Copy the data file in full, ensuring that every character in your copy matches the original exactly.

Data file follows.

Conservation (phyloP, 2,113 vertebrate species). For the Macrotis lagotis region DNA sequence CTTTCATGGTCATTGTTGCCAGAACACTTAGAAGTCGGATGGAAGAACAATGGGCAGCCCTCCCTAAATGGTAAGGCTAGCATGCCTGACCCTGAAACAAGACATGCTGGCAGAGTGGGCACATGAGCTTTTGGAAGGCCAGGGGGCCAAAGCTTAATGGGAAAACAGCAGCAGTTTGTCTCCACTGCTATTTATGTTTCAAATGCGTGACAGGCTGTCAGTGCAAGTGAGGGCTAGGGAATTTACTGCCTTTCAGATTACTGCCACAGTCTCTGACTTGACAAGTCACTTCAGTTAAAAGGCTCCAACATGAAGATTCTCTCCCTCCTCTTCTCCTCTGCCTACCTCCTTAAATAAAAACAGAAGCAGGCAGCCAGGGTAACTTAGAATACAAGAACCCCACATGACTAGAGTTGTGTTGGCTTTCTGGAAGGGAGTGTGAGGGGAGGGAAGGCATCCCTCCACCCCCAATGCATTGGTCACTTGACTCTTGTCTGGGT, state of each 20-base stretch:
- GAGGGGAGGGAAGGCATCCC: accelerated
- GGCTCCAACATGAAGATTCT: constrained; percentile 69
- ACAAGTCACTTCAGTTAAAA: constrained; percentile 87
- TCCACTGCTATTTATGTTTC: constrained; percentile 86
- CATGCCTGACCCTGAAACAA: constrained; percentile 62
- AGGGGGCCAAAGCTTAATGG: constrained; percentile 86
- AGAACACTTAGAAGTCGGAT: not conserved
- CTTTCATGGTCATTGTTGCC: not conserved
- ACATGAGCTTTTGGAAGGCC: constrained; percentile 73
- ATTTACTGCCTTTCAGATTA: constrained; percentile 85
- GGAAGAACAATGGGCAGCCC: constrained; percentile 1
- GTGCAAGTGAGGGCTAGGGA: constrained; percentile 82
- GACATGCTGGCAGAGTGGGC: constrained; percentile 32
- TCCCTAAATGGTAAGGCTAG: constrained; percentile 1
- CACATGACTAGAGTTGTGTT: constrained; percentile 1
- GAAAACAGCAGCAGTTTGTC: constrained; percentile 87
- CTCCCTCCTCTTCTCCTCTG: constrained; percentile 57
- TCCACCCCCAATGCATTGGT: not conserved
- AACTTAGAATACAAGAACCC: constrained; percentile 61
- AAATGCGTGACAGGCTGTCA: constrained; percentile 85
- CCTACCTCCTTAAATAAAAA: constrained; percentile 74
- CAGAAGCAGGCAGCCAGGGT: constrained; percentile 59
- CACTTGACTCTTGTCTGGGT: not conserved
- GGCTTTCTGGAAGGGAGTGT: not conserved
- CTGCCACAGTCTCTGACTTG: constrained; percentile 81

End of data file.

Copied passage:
Conservation (phyloP, 2,113 vertebrate species). For the Macrotis lagotis region DNA sequence CTTTCATGGTCATTGTTGCCAGAACACTTAGAAGTCGGATGGAAGAACAATGGGCAGCCCTCCCTAAATGGTAAGGCTAGCATGCCTGACCCTGAAACAAGACATGCTGGCAGAGTGGGCACATGAGCTTTTGGAAGGCCAGGGGGCCAAAGCTTAATGGGAAAACAGCAGCAGTTTGTCTCCACTGCTATTTATGTTTCAAATGCGTGACAGGCTGTCAGTGCAAGTGAGGGCTAGGGAATTTACTGCCTTTCAGATTACTGCCACAGTCTCTGACTTGACAAGTCACTTCAGTTAAAAGGCTCCAACATGAAGATTCTCTCCCTCCTCTTCTCCTCTGCCTACCTCCTTAAATAAAAACAGAAGCAGGCAGCCAGGGTAACTTAGAATACAAGAACCCCACATGACTAGAGTTGTGTTGGCTTTCTGGAAGGGAGTGTGAGGGGAGGGAAGGCATCCCTCCACCCCCAATGCATTGGTCACTTGACTCTTGTCTGGGT, state of each 20-base stretch:
- GAGGGGAGGGAAGGCATCCC: accelerated
- GGCTCCAACATGAAGATTCT: constrained; percentile 69
- ACAAGTCACTTCAGTTAAAA: constrained; percentile 87
- TCCACTGCTATTTATGTTTC: constrained; percentile 86
- CATGCCTGACCCTGAAACAA: constrained; percentile 62
- AGGGGGCCAAAGCTTAATGG: constrained; percentile 86
- AGAACACTTAGAAGTCGGAT: not conserved
- CTTTCATGGTCATTGTTGCC: not conserved
- ACATGAGCTTTTGGAAGGCC: constrained; percentile 73
- ATTTACTGCCTTTCAGATTA: constrained; percentile 85
- GGAAGAACAATGGGCAGCCC: constrained; percentile 1
- GTGCAAGTGAGGGCTAGGGA: constrained; percentile 82
- GACATGCTGGCAGAGTGGGC: constrained; percentile 32
- TCCCTAAATGGTAAGGCTAG: constrained; percentile 1
- CACATGACTAGAGTTGTGTT: constrained; percentile 1
- GAAAACAGCAGCAGTTTGTC: constrained; percentile 87
- CTCCCTCCTCTTCTCCTCTG: constrained; percentile 57
- TCCACCCCCAATGCATTGGT: not conserved
- AACTTAGAATACAAGAACCC: constrained; percentile 61
- AAATGCGTGACAGGCTGTCA: constrained; percentile 85
- CCTACCTCCTTAAATAAAAA: constrained; percentile 74
- CAGAAGCAGGCAGCCAGGGT: constrained; percentile 59
- CACTTGACTCTTGTCTGGGT: not conserved
- GGCTTTCTGGAAGGGAGTGT: not conserved
- CTGCCACAGTCTCTGACTTG: constrained; percentile 81